Buying Your First Turntable

first-turntableIt’s Holiday time, and some of you may be asking for your first turntable or looking to buy one for that special someone. (It’s too late for this, but how awesome would a turntable and seven records be for Hanukkah?) But it’s hard to know what to get, especially when articles “for beginners” list $300+ tables that still need a phono preamp. That’s a lot of money out the gate, and knowing how to buy a phono preamp is hard to do. I’m convinced that’s why so many people just buy the Crosley Cruiser and are done with it.

When I bought my first turntable, I picked up a Pioneer for around $100 on Amazon. My thought process was as simple as “well, I like Pioneer.” While not the worst purchase, it wasn’t the best use of my money. Since then, I’ve learned much about turntables and what to look for in one. To keep things simple, I’m assuming you’re buying new. Although really, there are a lot of awesome and affordable vintage turntables available very inexpensively.

Things to Look For

This is a very simple list, with very simple explanations. The world of audio components is a rabbit hole in which you can get easily lost forever. But since you’re starting out, I’m going with the KISS method.

  • Built In Preamp – Record players play a very low signal, to get them to a level that’s able to be heard on a stereo you have to amplify it. That’s where a preamp comes in. It boosts the signal to a level that your amplifier, receiver, or powered speakers can work with. To save yourself some headache (and cost) starting out, get one with a built in pre-amp.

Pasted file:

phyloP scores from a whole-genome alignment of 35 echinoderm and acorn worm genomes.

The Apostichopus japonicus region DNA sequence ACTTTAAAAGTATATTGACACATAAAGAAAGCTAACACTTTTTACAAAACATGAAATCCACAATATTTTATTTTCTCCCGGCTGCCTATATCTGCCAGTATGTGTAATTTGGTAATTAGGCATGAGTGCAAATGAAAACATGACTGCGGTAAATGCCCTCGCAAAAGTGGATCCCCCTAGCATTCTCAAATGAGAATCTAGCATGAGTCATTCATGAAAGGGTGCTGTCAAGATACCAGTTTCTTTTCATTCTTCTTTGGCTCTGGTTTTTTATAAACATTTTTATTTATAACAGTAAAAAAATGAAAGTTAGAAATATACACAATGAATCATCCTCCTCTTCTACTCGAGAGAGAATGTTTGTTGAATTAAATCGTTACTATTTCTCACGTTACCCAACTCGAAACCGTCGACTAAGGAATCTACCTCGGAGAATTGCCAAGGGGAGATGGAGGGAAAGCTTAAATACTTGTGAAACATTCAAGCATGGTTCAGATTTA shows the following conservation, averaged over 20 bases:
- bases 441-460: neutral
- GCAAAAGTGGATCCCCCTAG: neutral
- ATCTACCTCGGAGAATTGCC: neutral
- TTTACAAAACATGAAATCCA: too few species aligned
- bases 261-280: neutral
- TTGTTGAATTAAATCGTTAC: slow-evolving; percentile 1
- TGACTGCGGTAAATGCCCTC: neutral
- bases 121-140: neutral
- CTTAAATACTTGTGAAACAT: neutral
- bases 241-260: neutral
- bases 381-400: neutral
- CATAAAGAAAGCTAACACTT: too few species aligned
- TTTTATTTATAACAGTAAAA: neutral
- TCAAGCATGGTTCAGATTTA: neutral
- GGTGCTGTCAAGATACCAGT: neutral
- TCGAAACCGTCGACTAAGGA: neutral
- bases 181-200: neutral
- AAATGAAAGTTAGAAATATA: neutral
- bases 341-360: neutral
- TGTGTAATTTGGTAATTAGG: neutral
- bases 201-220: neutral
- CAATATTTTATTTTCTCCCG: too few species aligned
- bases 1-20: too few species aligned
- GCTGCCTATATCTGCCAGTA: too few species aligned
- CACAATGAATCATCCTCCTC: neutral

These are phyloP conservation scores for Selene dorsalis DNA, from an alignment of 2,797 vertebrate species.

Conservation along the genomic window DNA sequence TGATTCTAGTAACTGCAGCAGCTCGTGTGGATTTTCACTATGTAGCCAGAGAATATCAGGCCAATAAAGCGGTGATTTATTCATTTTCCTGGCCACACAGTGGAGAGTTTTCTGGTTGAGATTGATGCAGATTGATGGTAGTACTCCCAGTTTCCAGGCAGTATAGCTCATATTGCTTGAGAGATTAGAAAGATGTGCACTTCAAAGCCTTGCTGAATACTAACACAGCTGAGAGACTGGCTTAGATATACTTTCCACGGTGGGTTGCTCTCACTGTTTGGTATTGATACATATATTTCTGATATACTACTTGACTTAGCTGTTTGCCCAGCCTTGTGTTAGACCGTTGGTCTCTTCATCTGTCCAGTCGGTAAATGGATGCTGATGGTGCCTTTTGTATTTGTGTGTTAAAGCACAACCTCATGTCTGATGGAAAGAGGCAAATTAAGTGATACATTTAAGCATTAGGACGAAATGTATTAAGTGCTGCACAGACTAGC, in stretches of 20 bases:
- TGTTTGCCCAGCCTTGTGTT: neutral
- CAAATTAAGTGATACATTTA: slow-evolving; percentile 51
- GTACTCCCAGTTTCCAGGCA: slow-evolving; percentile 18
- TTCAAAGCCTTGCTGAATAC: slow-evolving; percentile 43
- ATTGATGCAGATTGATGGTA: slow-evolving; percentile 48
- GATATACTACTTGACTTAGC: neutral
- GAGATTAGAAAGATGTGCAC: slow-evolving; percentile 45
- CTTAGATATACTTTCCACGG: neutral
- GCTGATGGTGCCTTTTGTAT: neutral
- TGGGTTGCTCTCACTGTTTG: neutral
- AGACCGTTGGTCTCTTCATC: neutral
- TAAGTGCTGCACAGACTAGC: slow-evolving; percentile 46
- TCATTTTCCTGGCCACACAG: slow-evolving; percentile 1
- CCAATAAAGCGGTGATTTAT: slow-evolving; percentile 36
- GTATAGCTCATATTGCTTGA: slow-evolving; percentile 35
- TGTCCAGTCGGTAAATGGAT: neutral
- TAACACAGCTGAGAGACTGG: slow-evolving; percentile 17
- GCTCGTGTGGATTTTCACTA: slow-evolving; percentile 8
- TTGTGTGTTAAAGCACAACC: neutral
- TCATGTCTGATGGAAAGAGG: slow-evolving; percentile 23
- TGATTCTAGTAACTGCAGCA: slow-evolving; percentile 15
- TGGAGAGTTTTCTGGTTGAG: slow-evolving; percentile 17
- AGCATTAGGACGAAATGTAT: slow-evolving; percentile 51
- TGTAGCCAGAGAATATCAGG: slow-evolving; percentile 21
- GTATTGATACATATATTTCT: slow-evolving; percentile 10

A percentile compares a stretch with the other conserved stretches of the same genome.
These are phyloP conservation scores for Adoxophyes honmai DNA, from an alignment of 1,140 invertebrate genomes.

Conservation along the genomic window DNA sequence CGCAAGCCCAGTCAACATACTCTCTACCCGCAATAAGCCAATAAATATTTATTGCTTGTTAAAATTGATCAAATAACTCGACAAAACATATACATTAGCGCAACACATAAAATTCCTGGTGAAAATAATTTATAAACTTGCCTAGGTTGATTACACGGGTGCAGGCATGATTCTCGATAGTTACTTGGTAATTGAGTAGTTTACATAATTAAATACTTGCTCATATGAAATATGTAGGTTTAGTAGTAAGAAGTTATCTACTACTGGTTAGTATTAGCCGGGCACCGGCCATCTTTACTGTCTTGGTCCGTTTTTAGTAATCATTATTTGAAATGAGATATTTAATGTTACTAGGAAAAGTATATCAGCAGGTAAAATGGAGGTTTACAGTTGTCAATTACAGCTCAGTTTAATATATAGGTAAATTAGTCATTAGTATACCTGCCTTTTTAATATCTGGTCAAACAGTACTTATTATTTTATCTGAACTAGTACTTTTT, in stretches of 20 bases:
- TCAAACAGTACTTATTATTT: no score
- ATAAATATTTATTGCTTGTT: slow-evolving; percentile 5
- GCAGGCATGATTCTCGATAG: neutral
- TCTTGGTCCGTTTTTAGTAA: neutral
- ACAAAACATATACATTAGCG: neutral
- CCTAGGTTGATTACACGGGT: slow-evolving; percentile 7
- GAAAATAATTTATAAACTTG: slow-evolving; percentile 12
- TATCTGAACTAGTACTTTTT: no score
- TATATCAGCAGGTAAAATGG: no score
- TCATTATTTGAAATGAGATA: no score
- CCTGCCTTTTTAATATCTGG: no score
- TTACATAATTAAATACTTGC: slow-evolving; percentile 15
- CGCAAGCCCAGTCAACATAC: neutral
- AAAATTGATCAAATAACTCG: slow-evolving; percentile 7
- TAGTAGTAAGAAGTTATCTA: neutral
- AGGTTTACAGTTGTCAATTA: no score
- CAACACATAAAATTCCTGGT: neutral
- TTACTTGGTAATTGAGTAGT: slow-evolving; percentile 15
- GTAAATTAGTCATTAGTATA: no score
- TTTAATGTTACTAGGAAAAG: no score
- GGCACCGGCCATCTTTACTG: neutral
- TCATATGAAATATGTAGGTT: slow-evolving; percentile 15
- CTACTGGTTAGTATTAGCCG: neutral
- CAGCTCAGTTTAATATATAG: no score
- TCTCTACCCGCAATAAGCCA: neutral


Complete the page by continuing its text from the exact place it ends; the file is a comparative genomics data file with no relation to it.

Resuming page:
• Replaceable Cartridge – A cartridge is the thing that holds the needle, and upgrading it can make a cheap turntable sound better down the line. So getting a turntable where you can upgrade this component will ensure your investment lasts.
  • Adjustable Tone Arm – A tonearm is the thing that moves the needle across the record. Different cartridges take different pressures, so being able to adjust this allows you to get the pressure right and not damage your records.

What Else Do I Need?

Of course, a turntable only works if you have something to listen to it on. If you have a surround sound or home theatre system, you’re set. Plug the turntable into the system and you’re good to go. If you don’t have a home setup already, you’re going to need to either buy an amp and speakers, or a set of powered speakers (speakers that plug into the wall).

If you want an amp and speakers, Monoprice has a slick little tube amp package for $200 that will also do bluetooth. If you want powered speakers, there’s the Audioengine A2+ for $250. I’ve not tried either of these personally (I already had a home theatre setup), but they have solid reviews from the audio community. If you’re more into headphones, I highly recommend the Schiit Magni headphone amplifier. If you get the Magni Uber, it can also run powered speakers.

What Turntable to Buy

Because of the reasons listed above, I suggest picking up the Audio-Technica LP120. It has an adjustable arm, is upgradeable, and has a built in phono pre-amp. It also has USB if you want to turn your LPs into MP3s. For $250 this is a true starter turntable that you can be happy with for several years. I have not used this turntable myself, but it is what I recommended to Claire when she said she was ready to upgrade her setup. Another option is the U-Turn Orbit Basic with their Pluto Phono Preamp. This setup is $268 and since the same company is selling you the preamp and turntable, it removes some guess work. You can also choose to get it built in for a little less ($250).

This system is still quite a bit more than your typical $100 Crosley, but I think long term you’ll be happier with it. It’ll sound better, it’ll be nicer to your records, and I won’t tease you about having a Crosley. Happy Listening!

Note: Amazon links are affiliate links.

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